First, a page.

Can You Pay Someone to Raise Money for You?

Can You Pay Someone to Raise Money for You?

This question has come up quite a bit recently. In fact, the question has been so popular that Gene and Jillian recently did a video on Facebook discussing this issue.

To watch the video click here: https://www.facebook.com/crowdfundinglawyers/videos/655962644830609/?notif_id=1561061673402515&notif_t=mention

The short answer to the question (and really to most legal questions) is: yes, but it depends.

What can you NOT do?

To start, the law regarding paying people to raise money for you (i.e. paying people to sell securities) says that anyone that is in the business of raising money for others and receives transaction-based compensation is a “broker-dealer” and must be appropriately licensed.

If someone comes to you and offers to help you raise money in exchange for a commission but they do NOT have a broker-dealer license, that is a huge NO-NO and can lead to liability not just for the unlicensed broker-dealer but for you as the issuer as well. In addition to charging the broker-dealer with selling securities without a license, the SEC has the power to force the issuer to offer a rescission (basically a complete refund) to ALL its investors at any time.

Here are just a few recent examples of the SEC going after unlicensed broker-dealers AND the issuer:

https://www.investor.gov/additional-resources/news-alerts/press-releases/sec-charges-additional-13-unregistered-brokers-who

https://www.foley.com/en/insights/publications/2018/08/a-look-at-sec-enforcement-against-unregistered-fin

https://www.sec.gov/litigation/litreleases/2019/lr24446.htm

Bottom line is do NOT pay people a commission to sell your securities unless they are a licensed broker-dealer.

What about Finders Fees or Consulting Fees?

The law prohibits “transaction-based” compensation so you might be thinking (and we’ve gotten quite a few people reaching out to us asking), what if I just don’t pay the person a commission but a finders/referral/consulting fee? Well just because you don’t call it a commission doesn’t mean the SEC won’t see it as transaction-based compensation. Hopefully, you read some of the linked articles above and saw that the SEC actually went after unlicensed brokers who got paid some sort of flat fee.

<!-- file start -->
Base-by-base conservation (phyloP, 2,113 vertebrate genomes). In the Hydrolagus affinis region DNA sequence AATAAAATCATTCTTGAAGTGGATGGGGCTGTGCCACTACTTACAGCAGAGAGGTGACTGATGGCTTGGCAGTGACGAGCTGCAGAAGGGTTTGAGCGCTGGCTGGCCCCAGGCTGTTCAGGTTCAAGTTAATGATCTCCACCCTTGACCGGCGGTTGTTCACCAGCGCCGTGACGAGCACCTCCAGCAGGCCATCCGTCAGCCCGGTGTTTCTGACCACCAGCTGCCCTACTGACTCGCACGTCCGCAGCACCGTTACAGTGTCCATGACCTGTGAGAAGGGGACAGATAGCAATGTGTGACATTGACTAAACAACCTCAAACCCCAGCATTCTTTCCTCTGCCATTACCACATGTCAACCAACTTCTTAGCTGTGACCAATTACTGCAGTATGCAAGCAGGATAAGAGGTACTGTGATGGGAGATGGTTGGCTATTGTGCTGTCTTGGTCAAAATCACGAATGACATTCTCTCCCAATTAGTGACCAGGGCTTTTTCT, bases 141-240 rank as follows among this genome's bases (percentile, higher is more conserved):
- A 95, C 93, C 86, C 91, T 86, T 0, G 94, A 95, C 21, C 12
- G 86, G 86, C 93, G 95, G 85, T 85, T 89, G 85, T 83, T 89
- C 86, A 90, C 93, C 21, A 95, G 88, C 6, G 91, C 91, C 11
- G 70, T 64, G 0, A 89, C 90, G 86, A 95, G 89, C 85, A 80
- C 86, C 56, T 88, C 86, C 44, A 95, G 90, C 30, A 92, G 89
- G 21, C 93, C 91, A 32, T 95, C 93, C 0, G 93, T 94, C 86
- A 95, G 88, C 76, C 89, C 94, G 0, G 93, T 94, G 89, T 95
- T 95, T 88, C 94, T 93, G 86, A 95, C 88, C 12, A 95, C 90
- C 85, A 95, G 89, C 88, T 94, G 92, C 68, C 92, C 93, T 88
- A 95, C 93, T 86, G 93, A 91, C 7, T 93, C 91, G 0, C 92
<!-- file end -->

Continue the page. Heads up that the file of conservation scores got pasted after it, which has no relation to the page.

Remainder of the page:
The issue boils down to what the person was actually doing to help you raise money. If they are just making an introduction in exchange for a small flat fee, then that will probably be ok provided that all they did was introduce you to the potential investor. However, if the person is making certain representations to investors on your behalf to try to convince them to invest, that sounds more like he’s providing “brokering” services.

It’s the same for consulting services as well. The central question is whether the person was really providing consultation for the issuer or if they just called it that to get around being an unlicensed broker-dealer. The SEC is not stupid. If you’re paying for unlicensed broker-dealer services but just calling it something else, they’ll know, so just don’t do it.

So what can you do?

You can’t pay third parties to raise money for you without a license, but you don’t need a license yourself to sell your own securities. This is called the issuer exemption. Who counts as the “issuer” though? Well if you’re doing a syndication, you’re probably selling investment interests in some entity, usually an LLC. The “issuer” in that case would be the LLC. Any controlling members of the LLC could sell securities on behalf of the LLC without a broker-dealer license under the issuer exemption. That means you could potentially offer people equity in the company in exchange for raising money for the offering.

Be careful though. By giving out equity, you could be opening the door for more liability. For example, anyone involved in money-raising is subject to certain bad actor disqualifications. The burden is on the issuer to make sure all parties involved in money-raising have not engaged in certain bad acts. If you take on an equity partner who failed to disclose a bad act (or maybe even lied about it) that could blow your entire offering again leading to SEC action, criminal prosecution, rescission, etc.

In conclusion, the best policy to have is simply to not pay others to raise money for you. It’s just not worth the risk.

If you have more questions about this topic and syndications in general, feel free to schedule a free 15-minute consultation with one of our attorneys here: https://go.oncehub.com/TrowbridgeSidotiLLP

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